No one (I think) came forward with citations against Hume's stance on miracles in response to my post, so I did a bit of listening to available options on iTunes about this issue to see if it would do the job:
First, episode 15 of this "Christian Apologetics" course by the late Ronald H. Nash (pictured) of the Reformed Theological Seminary.
His account of Hume starts 22 minutes in, and he gets the problem right: Hume is not saying that miracles are metaphysically impossible, but only that epistemically, we have no justification for believing them. Nash gives Hume's account of causality, which explains why he can't be arguing against their metaphysical impossibility: for Hume, causality is a matter of experienced patterns, not metaphysical possibility. We only read patterns into experienced regularities; it's always possible that something totally unexpected could happen.
Beyond this, however, Nash is totally unconvincing. His response (at 41 min in) to Hume is that statistically improbable things happen on occasion. He gives an example of a tornado that, despite the odds, hit the same place twice.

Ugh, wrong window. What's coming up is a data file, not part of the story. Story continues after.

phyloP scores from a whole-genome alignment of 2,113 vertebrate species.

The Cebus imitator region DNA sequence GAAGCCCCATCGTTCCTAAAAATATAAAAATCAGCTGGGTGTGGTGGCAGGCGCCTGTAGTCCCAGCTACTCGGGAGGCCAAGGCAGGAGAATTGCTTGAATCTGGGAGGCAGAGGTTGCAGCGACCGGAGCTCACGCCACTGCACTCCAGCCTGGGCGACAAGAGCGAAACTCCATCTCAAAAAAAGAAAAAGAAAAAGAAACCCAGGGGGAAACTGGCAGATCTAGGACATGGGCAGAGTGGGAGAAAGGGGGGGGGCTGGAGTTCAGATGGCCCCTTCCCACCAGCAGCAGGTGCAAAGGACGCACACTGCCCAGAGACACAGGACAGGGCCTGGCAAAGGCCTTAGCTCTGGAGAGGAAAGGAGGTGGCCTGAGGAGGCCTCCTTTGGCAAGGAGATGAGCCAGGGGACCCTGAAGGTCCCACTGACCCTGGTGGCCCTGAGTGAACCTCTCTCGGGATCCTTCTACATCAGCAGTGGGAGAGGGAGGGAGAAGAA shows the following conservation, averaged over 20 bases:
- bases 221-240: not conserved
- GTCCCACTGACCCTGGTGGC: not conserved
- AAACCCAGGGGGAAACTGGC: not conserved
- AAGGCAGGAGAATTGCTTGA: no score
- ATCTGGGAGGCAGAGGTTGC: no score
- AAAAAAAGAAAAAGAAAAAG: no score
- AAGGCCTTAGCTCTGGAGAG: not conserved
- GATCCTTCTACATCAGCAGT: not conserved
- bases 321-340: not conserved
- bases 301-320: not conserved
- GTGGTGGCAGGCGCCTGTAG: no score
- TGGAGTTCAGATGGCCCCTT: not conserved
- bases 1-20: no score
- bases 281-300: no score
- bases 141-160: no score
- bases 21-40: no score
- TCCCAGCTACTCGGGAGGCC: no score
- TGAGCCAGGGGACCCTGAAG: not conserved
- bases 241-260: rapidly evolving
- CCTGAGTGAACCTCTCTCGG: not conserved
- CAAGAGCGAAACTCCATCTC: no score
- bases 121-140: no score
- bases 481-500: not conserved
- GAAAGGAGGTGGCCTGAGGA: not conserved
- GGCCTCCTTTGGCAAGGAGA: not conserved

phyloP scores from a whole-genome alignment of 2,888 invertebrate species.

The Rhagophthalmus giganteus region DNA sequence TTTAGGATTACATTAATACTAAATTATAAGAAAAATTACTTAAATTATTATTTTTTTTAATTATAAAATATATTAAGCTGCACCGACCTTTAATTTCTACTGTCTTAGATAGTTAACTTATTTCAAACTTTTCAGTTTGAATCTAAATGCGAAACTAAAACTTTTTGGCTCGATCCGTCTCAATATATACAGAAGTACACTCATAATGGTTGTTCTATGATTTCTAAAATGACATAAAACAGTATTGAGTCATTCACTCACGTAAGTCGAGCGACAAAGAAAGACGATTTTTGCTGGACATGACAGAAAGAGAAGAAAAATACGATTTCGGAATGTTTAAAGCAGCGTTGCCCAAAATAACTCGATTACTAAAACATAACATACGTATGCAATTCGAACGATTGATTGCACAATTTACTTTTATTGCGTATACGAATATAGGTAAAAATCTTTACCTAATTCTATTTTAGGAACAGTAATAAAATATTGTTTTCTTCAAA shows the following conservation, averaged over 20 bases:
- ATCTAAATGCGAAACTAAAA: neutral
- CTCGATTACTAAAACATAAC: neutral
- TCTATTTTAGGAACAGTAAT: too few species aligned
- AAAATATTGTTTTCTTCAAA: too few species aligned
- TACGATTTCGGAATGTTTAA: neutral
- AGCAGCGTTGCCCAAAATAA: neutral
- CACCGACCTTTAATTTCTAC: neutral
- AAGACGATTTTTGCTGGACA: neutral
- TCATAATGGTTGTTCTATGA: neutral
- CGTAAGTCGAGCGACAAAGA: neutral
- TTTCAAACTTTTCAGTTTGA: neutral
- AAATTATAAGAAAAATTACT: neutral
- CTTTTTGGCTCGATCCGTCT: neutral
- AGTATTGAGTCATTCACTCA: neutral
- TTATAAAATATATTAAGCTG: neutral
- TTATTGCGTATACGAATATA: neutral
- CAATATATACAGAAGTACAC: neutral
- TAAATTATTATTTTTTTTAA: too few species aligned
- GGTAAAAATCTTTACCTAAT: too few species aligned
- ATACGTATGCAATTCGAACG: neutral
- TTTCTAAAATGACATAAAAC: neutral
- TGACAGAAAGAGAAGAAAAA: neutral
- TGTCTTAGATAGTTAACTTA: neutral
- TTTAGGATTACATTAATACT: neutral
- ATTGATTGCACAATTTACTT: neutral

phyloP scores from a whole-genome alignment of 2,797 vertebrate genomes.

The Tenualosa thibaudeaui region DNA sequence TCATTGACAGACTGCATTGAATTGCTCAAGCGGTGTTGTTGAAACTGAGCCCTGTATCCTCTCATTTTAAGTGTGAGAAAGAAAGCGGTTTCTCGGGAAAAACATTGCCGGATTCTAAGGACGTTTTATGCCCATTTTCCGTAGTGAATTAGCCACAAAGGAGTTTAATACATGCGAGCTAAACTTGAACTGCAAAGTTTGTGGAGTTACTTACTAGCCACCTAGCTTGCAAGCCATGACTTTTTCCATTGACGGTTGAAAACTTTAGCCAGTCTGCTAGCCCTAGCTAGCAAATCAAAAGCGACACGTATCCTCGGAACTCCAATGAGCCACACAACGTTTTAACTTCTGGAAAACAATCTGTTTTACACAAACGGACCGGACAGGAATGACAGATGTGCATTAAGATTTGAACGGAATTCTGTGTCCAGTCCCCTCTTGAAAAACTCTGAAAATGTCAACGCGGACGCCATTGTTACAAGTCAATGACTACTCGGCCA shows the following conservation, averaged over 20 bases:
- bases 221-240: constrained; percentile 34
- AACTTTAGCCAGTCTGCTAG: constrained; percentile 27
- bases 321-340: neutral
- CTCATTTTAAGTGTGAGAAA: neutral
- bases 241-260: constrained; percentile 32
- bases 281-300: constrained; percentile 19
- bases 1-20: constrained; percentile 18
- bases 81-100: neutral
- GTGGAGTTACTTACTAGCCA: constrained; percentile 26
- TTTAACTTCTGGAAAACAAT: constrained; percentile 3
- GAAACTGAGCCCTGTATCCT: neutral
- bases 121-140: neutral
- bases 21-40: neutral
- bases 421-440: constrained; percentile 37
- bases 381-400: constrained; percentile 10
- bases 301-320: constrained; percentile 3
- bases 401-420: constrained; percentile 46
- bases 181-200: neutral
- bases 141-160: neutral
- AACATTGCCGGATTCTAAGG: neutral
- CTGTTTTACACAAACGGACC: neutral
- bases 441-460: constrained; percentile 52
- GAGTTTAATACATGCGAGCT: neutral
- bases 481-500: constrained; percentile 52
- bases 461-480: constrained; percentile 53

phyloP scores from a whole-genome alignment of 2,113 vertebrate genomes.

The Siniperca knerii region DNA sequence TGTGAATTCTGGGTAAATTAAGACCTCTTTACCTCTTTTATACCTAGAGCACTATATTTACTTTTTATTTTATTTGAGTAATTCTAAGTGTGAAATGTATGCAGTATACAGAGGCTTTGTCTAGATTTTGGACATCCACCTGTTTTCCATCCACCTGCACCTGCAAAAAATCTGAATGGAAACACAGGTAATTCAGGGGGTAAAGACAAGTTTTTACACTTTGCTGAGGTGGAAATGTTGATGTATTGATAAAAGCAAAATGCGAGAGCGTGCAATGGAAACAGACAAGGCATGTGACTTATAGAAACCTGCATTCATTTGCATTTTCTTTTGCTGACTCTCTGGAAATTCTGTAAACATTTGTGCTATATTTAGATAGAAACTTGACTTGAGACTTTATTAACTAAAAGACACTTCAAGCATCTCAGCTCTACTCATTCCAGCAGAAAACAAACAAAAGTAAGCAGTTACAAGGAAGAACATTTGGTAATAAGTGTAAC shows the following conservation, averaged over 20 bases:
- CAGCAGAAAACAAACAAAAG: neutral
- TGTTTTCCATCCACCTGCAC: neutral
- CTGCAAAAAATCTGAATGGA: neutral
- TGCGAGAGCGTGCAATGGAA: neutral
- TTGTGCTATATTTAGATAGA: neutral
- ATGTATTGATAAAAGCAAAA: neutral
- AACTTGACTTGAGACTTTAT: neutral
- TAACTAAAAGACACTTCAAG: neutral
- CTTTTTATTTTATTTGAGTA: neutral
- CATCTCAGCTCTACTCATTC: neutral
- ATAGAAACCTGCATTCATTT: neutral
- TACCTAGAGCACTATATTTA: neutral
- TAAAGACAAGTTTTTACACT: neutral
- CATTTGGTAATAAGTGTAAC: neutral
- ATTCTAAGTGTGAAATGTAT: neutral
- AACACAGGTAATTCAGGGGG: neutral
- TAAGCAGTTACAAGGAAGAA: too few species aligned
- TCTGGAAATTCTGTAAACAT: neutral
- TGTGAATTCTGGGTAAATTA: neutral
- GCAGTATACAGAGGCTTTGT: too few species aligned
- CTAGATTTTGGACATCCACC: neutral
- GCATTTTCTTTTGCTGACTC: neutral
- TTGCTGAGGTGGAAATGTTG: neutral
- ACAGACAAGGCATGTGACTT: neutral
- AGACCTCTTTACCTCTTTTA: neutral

This is a totally inadequate response to Hume's claim. Hume would have no problem with probabilistic laws, and statistically improbable things are LIKELY to happen occasionally: if you have a bell curve of probability, the outliers are on the curve too. The tornado hitting in the same place twice would on no reasonable account be deemed a miracle, and is nothing like, say, the parting of the red sea, or a burning bush, or water into wine, or guy coming back from the dead, or the sun halting in the sky, or any of that.